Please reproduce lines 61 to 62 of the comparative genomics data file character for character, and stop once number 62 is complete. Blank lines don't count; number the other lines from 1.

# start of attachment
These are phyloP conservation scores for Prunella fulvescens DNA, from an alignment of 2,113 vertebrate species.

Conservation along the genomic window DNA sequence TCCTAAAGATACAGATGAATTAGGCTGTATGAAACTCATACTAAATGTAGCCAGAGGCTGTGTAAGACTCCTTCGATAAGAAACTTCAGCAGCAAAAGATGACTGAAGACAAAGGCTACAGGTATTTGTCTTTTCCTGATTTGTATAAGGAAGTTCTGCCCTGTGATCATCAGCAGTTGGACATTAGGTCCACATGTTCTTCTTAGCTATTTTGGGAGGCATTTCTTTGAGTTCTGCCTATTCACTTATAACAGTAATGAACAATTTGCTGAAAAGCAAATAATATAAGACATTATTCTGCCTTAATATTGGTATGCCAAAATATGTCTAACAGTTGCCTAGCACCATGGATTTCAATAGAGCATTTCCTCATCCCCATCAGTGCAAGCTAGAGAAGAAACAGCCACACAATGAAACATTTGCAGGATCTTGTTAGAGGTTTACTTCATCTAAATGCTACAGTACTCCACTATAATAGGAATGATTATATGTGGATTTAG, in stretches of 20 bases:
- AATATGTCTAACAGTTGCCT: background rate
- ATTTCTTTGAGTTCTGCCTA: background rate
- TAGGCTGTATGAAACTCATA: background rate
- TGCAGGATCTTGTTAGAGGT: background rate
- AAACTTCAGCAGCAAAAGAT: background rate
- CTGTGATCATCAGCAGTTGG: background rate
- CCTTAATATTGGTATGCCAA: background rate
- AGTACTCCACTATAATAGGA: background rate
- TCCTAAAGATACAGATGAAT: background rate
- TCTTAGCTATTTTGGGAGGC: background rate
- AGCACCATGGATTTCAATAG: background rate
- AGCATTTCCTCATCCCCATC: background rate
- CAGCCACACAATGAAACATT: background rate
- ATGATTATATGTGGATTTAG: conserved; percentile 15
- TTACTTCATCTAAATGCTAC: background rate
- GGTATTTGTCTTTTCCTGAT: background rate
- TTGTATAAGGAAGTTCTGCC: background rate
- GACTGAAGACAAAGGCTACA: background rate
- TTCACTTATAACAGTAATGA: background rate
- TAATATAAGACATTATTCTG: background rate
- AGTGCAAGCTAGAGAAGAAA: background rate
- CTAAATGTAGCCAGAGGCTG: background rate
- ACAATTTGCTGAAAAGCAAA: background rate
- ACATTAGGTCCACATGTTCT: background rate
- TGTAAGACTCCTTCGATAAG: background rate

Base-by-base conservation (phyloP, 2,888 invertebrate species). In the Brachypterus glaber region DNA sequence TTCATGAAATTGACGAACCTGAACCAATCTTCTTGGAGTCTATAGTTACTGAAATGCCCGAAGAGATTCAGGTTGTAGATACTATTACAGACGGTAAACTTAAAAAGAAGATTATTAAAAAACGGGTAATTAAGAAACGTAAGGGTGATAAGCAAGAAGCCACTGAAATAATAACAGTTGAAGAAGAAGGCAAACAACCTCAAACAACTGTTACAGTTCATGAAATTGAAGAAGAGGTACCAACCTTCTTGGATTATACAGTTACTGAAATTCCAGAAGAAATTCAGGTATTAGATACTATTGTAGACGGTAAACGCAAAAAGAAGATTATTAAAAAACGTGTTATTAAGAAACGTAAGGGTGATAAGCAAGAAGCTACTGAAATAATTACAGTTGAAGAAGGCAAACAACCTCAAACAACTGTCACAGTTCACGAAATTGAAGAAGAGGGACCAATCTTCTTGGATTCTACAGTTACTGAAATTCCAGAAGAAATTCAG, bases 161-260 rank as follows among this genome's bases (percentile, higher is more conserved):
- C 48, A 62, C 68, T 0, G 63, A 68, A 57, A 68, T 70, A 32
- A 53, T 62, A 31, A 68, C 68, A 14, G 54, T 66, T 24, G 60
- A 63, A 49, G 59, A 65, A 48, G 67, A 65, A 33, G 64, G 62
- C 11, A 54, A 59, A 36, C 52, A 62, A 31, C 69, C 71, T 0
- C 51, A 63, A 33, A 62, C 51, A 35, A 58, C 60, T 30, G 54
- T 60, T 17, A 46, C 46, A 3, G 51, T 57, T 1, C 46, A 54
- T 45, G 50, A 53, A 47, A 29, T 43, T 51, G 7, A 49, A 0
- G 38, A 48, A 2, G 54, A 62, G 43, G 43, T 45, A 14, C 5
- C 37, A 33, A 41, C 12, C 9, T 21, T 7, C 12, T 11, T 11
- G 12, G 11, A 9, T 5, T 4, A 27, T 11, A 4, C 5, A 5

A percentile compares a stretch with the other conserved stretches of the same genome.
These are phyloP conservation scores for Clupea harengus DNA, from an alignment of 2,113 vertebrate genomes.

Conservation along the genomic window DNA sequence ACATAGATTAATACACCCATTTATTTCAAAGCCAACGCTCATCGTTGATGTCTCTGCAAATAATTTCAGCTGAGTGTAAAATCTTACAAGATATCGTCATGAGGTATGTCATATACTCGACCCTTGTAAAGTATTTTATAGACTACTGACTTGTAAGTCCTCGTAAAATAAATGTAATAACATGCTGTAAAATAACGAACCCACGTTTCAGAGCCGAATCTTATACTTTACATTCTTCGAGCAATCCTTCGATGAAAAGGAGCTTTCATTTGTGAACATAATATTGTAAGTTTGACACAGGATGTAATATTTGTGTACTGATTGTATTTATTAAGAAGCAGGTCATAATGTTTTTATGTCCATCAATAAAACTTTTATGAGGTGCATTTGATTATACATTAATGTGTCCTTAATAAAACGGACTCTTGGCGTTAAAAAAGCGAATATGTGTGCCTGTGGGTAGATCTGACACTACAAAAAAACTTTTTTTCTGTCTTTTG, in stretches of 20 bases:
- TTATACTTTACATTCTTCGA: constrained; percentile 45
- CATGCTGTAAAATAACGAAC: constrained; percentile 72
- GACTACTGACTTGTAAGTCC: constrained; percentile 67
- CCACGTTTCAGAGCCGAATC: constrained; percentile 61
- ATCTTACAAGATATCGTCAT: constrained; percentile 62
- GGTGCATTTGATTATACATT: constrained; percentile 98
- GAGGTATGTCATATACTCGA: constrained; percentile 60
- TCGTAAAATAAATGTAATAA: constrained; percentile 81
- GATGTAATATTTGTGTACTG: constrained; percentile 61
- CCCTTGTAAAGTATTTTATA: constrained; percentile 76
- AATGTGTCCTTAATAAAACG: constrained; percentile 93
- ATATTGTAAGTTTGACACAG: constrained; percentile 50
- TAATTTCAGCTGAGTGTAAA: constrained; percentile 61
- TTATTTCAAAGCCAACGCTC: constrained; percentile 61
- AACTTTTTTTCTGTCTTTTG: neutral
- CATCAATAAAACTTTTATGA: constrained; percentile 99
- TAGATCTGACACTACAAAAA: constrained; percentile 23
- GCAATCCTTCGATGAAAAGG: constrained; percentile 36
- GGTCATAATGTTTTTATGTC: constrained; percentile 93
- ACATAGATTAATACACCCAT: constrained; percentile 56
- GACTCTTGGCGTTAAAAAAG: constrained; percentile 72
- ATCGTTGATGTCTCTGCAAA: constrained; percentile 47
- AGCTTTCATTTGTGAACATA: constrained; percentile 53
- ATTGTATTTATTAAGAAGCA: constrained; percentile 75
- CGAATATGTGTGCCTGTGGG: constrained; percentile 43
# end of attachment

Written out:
- ACATAGATTAATACACCCAT: constrained; percentile 56
- GACTCTTGGCGTTAAAAAAG: constrained; percentile 72